Endothelial cell migration onto metal stent surfaces under static and flow conditions

Research output: Contribution to journalArticlepeer-review

21 Scopus citations


Restenosis associated with intimal hyperplasia and thrombosis at sites of balloon angioplasty or stent placement remains an important clinical problem. It is likely that loss or damage to the arterial endothelium associated with these interventional procedures as well as the rate of its restoration plays a critical role in the extent of restenosis. Migration of arterial endothelial cells from adjacent intact endothelium is the predominant source of cells involved in re-endothelialization of the injured site. In this paper, we review the influence of hemodynamics on endothelial cell migration, both in vivo and in vitro. In addition, we present recent in vitro studies demonstrating the importance of the nature of metal substrates in modulating endothelial cell migration rate. Finally, we review the cellular and molecular mechanisms likely involved in governing endothelial cell migration, and relate them to a possible scenario of endothelial response to injury at sites of arterial intervention. Understanding the important factors regulating endothelial migration may provide insights that will ultimately lead to methods to accelerate endothelial healing and reduce the occurrence of arterial restenosis.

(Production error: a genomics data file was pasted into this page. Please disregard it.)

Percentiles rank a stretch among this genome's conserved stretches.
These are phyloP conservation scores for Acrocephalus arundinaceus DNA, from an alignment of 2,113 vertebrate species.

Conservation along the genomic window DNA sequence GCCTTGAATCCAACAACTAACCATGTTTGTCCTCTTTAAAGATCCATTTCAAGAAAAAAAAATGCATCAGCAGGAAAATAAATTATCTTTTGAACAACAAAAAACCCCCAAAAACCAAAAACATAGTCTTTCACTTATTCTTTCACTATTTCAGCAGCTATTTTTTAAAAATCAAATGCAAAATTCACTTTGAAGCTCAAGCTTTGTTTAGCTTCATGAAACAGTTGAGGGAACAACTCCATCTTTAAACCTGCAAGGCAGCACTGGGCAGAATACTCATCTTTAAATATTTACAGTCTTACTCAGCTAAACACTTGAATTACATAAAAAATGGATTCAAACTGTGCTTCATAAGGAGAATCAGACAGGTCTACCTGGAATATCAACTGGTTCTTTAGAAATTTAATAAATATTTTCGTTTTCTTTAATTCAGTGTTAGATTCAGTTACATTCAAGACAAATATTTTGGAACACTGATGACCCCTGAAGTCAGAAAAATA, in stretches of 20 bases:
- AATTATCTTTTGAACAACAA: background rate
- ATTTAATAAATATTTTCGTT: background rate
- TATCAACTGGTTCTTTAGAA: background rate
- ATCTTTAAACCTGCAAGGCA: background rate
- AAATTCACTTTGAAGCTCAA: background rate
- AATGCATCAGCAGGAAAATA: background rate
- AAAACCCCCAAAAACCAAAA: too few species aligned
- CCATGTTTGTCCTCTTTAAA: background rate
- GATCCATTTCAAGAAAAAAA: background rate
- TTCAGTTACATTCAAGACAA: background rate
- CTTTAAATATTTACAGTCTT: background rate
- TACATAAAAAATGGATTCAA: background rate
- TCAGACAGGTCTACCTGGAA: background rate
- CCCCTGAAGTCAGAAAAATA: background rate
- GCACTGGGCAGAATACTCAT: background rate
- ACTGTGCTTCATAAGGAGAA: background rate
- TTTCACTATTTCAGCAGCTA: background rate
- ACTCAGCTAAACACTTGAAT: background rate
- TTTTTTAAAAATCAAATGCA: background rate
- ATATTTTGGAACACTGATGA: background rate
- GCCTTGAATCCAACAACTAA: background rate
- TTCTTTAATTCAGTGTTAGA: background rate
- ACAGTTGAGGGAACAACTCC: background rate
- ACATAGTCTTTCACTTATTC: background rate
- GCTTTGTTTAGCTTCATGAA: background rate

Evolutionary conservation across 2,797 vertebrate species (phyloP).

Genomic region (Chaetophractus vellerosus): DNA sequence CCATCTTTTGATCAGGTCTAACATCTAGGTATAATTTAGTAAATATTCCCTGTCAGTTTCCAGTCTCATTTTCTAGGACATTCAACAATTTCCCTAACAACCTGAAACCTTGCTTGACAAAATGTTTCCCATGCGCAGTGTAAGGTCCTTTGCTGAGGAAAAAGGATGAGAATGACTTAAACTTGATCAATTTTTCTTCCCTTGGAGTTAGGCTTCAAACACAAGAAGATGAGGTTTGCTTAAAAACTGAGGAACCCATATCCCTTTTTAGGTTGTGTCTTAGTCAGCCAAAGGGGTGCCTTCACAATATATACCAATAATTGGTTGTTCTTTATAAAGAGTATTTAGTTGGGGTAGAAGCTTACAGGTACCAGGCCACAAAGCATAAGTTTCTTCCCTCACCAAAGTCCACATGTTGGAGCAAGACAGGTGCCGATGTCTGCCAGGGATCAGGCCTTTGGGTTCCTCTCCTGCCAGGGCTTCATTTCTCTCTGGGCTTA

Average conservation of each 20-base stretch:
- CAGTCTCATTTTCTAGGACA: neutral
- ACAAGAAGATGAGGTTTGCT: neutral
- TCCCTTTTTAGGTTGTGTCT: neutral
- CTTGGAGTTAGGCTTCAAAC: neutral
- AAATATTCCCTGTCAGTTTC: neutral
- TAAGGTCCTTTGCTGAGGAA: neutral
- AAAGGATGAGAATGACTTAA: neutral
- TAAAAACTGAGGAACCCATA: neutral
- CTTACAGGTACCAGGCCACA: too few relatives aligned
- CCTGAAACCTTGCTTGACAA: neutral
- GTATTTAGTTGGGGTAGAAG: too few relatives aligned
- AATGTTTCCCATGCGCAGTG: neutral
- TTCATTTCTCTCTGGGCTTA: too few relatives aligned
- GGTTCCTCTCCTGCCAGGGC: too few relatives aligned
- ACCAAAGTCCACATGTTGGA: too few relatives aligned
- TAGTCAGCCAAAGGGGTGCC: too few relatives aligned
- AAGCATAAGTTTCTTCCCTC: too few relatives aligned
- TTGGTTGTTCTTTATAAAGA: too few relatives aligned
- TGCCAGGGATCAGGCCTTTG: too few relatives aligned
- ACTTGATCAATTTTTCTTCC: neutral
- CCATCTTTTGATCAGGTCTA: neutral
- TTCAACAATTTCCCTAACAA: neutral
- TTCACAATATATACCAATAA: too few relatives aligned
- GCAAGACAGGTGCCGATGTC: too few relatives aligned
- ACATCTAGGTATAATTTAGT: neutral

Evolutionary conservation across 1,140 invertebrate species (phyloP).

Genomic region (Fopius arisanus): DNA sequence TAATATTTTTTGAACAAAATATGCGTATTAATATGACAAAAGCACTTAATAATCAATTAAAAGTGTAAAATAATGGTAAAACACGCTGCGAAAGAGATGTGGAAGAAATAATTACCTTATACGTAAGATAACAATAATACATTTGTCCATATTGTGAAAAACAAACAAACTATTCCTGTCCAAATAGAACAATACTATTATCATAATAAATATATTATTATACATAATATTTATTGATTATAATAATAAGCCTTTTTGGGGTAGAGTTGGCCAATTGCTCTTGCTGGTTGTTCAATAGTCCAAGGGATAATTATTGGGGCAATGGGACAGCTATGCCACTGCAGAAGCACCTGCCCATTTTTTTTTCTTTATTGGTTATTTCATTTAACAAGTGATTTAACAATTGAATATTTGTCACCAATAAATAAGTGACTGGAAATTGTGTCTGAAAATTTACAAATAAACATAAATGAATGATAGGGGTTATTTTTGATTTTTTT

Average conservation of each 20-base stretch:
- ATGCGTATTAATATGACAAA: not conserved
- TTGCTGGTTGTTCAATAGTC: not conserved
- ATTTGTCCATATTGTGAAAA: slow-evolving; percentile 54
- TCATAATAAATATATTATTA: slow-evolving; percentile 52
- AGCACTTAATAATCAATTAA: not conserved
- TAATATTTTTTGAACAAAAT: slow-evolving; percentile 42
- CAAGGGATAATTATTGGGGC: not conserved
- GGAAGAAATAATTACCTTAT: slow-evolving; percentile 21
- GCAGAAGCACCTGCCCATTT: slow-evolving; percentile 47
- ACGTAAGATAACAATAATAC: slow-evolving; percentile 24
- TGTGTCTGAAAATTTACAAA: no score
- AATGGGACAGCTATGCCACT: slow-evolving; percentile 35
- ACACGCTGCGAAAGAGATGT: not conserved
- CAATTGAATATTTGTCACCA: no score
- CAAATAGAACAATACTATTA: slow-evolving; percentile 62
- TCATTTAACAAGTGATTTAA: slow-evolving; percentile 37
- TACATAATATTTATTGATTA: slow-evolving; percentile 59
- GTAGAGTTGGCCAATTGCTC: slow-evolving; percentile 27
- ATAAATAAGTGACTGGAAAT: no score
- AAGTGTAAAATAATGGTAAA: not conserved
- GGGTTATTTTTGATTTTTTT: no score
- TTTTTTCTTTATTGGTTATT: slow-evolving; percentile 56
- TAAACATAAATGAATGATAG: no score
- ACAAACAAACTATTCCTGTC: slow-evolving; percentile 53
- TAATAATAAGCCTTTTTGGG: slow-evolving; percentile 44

Original languageEnglish (US)
Pages (from-to)97-110
Number of pages14
JournalJournal of Long-Term Effects of Medical Implants
Issue number1-2
StatePublished - Jan 1 2000


  • Cell migration
  • Endothelial cells
  • Shear stress
  • Stents

ASJC Scopus subject areas

  • Biomedical Engineering
  • Dentistry(all)


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